Understanding the Relationship Between Critical and Creative Thinking an integrated relationship
“The critical & creative functions of the mind are so interwoven That neither can be separated from the other without an essential loss to both.” anonymous
In Webster’s Dictionary of Synonyms “The word ‘critical’ when applied to persons who judge and to their judgments, not only may, but in very precise use does, imply an effort to see a thing clearly and truly so that not only the good in it may be distinguished from the bad and the perfect from the imperfect, but also that it as a whole may be fairly judged and valued.”
In Webster’s New World Dictionary, the word ‘creative’ has three interrelated meanings: Creating or able to create, Having or showing imagination or artistic or intellectual inventiveness Stimulating the imagination and inventive powers
Criticality assesses; creativity originates Critical and creative thought are both achievements of thought.
Creativity masters a process of making or producing Criticality masters a process of assessing or judging
Intellectual discipline and rigor are at home with originality and productivity In critical thinking we assess thinking to make improvements. In creative thinking we generate thinking based on our sense of how to make things better.
Thus critical thinking has a creative component: to produce a better product of thought And creative thinking has a critical component: to reshape thinking in keeping with criteria of excellence.
Critical thinking without a creative output is merely negative thinking. Creative thinking without a critical component is merely novel thinking. It is easy to be merely negative or novel in one’s thought.
Achieving quality requires standards of quality---and hence criticality Achieving useful produces of one’s thinking requires a sense of how to make, or recast, one’s thinking at a higher level.
To achieve any challenging end, we must have: criteria, gauges, measures, models, principles, standards, or tests to use in judging whether we are approaching that end.
We don’t achieve excellence in thinking with no end in view. We design for a reason With standards that enable us to generate a product that meets crucial criteria. Our creative thinking must be tested against critical standards.
The generative power of our thought represents its creativity The judiciousness of our thought represents its criticality. Generativeness must be married to judiciousness to achieve excellence.
Every genuine act of figuring out anything is a new making, a new series of creative acts, however mundane. To come to understand anything requires that the mind construct new connections in the mind.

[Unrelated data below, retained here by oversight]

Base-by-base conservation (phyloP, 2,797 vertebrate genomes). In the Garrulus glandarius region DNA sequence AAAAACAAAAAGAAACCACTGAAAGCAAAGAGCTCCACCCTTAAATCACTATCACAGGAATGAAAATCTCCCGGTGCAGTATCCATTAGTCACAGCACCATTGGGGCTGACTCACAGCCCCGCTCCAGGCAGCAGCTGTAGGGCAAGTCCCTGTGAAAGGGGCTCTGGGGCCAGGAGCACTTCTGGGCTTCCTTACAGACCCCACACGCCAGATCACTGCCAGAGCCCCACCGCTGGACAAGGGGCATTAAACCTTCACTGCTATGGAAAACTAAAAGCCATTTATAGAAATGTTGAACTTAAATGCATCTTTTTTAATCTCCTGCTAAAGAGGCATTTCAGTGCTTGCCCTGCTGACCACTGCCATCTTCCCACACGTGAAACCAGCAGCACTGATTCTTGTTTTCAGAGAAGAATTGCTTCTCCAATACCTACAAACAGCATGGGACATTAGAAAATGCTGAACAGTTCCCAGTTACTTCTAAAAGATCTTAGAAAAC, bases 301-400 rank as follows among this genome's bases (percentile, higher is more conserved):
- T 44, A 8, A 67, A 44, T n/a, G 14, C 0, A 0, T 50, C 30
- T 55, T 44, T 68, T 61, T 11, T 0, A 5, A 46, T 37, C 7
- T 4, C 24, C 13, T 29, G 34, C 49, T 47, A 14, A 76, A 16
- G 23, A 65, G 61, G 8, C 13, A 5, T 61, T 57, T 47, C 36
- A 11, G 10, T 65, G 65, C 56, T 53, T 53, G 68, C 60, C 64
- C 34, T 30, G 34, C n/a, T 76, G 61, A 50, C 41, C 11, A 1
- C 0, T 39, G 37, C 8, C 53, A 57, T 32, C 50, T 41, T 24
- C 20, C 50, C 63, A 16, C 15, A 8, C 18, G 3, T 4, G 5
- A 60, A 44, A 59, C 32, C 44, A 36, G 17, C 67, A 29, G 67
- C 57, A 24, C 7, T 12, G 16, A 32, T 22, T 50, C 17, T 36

No one can be given knowledge or understanding; they must all create or construct it for themselves. Didactic teaching does not work because it violates the essential conditions under which the mind learns---by acts of construction in the mind.
At even the most fundamental level of learning, at the earliest age of learning, the learner must actively construct (create) to learn. We must abandon the notion that knowledge can be “transmitted” without active creative construction on the part of the learner.
At even the most fundamental level of learning, at the earliest age of learning, the learner must actively assess its construction to take genuine ownership. Am I being clear? Am I being accurate? These are minimal criteria for the construction of knowledge.
The essential need for criticality and creativity applies to the work of the most humble student as well as that of the greatest genius If we study the development of the greatest minds---Aristotle, Beethoven, Curie, Da Vinci, Galileo, Michelangelo, Newton, Darwin, Einstein---we will discover that each went through a period of growth in which they internalized high standards of criticality that played a significant role in the manner in which they went about their later creative production.
A Necessary Condition to the Development of Critical and Creative Thinking is: A Questioning Mind
Understanding the Mind of Isaac Newton At the age of 19 Newton drew up a list of questions under 45 headings. His title, Quaestiones, signaled his goal: to constantly question the nature of matter, place, time, and motion. He worked hard to understand the thinking of others working on his list of problems. For example, he bought Dascartes’s Geometry and read it by himself. After two or three pages, when he could understand no further, “he began again and advanced farther and continued doing so till he made himself master of the whole.”
Understanding the Mind of Charles Darwin Like Newton (and Einstein) Darwin had a careful mind rather than a quick one: “I have as much difficulty as ever in expressing myself clearly and concisely; and this difficulty has caused me a very great loss of time, but it had had the compensating advantage of forcing me to think long and intently about every sentence, and thus I have been lead to see errors in reasoning and in my own observations or those of others.”
Understanding the Mind of Albert Einstein Einstein failed his entrance exam to Zurich Polytechnic. When he finally passed (by attending a cram school) he did not want to think about scientific problems for a year. His final exam was so non-distinguished that afterward he was refused a post as an assistant.
Understanding the Mundane Nature of Critical and Creative Thinking Creativity should not be mystified. Much of what appears to be inexplicable can be explained by mundane accounts. The great creative thinkers were great critical thinkers, and vice versa. The interrelation and interdependence holds for all learners and thinkers at all levels.
Stimulating intellectual work develops the intellect as both creator and evaluator: as a creator that evaluates and as an evaluator that creates. The result is fitness of mind, comprehensive intellectual excellence.
The Foundation for Critical Thinking www.criticalthinking.org